Tuesday, December 04, 2007

Greasy Thinking


Fire Escape

Cold morning, thirteen degrees, so the tears that the wind makes spatter against my spectacles whilst biking freeze, salty and glacial. Nothing in the hopper—Monday evenings I am “constrict’d to reading”—so there’s that happy hiss of imparticularity, stray sentences put to no use. I keep thinking “oleaginous prose,” that of someone both convinced of ’s excellence and, well, implacably needing to “butter up” the bystanders, the readers. What to do with a thing like that? Reading in circles of late—on the table, The Grand Piano face-down (spine too skinny to break); an edition of Billy Budd (I got caught up reading about the textual editing of the thing, minutia that assuages what exactly?); the Mark Scroggins-recommended Joyce’s Critics by the fleet-styled Joseph Brooker, a terrific history of how the receivable Mr. Joyce got put here and there (I keep thinking how I’d like to read about the receipt of a fail’d book, something that caught a critical fancy, got fought over, got demolish’d, is forgot now completely except as a shimmer of a whiff of impossibility and hubris and a particularly high annoying level of ambition). Talking Mark Scroggins: the fat and gorgeous and impeccably design’d Zukofsky biography, The Poem of a Life is out, there too, waiting my clearing off of the dusty circles, making space for astonishment. (The pristine always affects me that way—a new notebook, the hard glassy cloud-studded surface of a lake, its forbidding / alluring dialectic, and the mighty-ing up for a splash.)

Pound to Joyce, admitting he’d only get “the fag ends of [Pound’s] mind”—because Pound’d spent the morning writing an essay—that ragged “Gathering fuel in vacant lots” fuel fuels the morning hurry, too, for the unprepared. (I clumsier sentence ne’er got writ suiter.) (Beckett talking of Shakespeare’s “fat, greasy words.”) Is it that I’ve never actually cotton’d to (or, gulp, comprehend’d the inherent refusals of imagism, of “the image”? Meaning, how it sends the brainbox’s input / output wires a-scooting off away from the word-grease itself? I want the oleosity of the word itself, that smudge, not to be lost, and for it to fetch forth its harder, dryer, clearer kin, “the idea,” “the image,” for inspection and comparison. (That’s what I want.) (Apparently, with December’s caterwaul in, my pulque-remedying poems got sliced—top off the agave to you!) (Rather, I mumble in my soup about “technique.”) (Mostly, a “temporary hiatus,” whilst I scour the blade of my machete by running it through . . .) (Words must be more than the sludge of thinking.) (Writing must be more than radical and ineffectual.)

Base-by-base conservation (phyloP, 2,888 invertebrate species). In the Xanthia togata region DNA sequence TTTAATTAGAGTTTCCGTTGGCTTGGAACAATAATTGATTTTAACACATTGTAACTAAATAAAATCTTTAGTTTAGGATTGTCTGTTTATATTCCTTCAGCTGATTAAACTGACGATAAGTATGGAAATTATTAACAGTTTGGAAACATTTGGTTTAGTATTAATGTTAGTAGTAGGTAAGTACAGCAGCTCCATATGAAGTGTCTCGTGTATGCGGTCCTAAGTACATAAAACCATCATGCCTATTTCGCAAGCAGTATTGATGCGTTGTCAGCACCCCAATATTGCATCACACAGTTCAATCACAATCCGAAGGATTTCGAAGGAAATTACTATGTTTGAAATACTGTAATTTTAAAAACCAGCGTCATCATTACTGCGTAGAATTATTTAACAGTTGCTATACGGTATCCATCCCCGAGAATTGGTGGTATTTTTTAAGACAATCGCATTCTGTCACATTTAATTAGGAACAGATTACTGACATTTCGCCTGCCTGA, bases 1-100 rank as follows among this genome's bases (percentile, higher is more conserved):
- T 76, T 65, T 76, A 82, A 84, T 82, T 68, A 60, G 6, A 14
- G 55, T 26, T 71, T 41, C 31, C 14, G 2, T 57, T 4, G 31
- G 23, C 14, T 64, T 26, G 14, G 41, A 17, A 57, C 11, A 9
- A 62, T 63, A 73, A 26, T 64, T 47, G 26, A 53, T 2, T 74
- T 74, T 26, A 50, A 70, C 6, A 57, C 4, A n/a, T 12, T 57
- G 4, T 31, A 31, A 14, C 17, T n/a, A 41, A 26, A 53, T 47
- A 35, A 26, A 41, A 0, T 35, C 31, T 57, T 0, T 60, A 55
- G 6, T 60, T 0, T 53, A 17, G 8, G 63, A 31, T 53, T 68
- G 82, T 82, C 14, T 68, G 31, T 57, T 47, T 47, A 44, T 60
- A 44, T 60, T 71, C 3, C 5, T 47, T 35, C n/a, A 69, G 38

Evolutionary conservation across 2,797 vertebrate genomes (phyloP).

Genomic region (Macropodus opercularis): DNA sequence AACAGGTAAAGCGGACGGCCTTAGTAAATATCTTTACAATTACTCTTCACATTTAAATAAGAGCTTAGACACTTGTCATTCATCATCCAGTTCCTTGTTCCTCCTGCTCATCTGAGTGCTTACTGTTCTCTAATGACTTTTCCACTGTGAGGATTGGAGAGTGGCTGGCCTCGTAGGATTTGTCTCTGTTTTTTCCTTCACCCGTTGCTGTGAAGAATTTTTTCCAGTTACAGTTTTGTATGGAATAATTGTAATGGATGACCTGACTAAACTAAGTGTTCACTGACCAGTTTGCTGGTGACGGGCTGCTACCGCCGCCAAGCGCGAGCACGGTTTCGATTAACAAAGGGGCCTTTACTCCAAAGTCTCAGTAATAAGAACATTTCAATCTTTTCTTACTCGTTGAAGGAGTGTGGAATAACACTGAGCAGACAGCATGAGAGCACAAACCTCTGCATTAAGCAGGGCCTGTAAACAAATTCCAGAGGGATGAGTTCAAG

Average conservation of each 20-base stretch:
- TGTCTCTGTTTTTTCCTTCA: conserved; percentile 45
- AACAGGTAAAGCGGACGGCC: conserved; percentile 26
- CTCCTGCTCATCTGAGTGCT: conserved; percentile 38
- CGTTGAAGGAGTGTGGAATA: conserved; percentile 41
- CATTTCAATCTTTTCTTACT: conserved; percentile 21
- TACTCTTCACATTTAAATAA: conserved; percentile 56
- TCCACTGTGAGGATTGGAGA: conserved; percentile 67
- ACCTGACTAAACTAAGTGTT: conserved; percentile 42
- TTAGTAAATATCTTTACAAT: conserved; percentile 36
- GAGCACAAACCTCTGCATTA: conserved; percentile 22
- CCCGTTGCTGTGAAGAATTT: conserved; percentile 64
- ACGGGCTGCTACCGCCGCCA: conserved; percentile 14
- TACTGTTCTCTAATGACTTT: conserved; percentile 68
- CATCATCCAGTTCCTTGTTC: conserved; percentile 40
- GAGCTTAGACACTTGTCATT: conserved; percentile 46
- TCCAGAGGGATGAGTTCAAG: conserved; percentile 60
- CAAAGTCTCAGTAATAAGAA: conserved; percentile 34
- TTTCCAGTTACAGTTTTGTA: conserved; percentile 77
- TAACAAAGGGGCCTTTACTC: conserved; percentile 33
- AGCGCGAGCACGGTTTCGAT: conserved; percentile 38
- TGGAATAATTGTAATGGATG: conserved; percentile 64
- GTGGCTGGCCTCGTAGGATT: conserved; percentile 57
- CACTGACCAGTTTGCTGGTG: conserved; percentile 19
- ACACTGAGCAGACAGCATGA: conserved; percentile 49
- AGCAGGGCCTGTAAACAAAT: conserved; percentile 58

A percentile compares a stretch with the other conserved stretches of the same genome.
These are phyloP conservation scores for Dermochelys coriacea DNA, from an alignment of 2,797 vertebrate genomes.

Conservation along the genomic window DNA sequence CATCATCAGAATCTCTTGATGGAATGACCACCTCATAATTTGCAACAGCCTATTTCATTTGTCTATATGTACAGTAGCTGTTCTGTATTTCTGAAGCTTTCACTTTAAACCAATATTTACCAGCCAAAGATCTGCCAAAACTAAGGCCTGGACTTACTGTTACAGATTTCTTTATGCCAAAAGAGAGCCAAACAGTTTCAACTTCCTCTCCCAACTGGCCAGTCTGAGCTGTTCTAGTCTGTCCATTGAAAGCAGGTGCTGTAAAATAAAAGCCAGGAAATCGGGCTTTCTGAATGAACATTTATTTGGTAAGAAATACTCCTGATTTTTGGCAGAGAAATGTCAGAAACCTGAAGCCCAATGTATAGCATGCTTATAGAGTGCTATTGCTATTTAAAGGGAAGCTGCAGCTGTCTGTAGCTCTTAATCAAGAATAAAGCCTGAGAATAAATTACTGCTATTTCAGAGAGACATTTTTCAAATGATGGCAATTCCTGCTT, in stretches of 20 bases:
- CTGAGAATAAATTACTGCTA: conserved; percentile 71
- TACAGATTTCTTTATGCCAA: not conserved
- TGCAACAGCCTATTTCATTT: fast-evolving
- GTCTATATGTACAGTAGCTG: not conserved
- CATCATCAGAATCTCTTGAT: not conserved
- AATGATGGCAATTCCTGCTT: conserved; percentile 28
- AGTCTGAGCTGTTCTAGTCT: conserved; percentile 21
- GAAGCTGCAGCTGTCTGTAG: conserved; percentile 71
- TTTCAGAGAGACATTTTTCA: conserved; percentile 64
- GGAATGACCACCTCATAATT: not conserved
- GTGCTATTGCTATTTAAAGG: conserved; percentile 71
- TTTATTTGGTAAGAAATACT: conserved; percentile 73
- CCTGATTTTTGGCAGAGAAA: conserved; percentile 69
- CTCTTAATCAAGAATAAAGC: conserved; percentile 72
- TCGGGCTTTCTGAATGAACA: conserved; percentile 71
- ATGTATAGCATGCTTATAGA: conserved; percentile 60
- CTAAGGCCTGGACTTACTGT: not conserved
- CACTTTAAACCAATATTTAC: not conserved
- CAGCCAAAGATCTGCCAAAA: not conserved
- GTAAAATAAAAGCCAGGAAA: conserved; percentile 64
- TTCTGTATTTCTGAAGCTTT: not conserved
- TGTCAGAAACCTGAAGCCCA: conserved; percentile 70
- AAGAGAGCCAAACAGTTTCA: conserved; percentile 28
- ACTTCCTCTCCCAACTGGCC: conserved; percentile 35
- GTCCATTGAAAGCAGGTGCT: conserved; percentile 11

One note, a kind of exculpatory thing for the madhattery and indulgence. Ron Padgett’s new How to Be Perfect is highly refreshing. A self-deprecatory faux-na├»vete, disarmingly humble, not showy. A literalist’s approach (I think of Amelia Bedelia without the wooden illustrations) to the way language prevaricates and winces and side-steps or soft-shoes out the door, tipping a hatful of change (and change-ups) all the way. And a tonic to doomy high-falutin’-ismus partout partout. Here’s “Toothbrush”:
As the whisk broom
is the child of the ordinary broom,
which is cousin to the janitor’s broom,
I am a toothbrush
when it comes to bristling,
insufficiently angry
or maybe too angry
to keep my bristles intact
since I know the debris
of the world is too great
for me to handle.
If I could save the world
by being crucified
I certainly would.
But who would nail
a toothbrush to a cross?

Ron Padgett
(Photograph by John Tranter)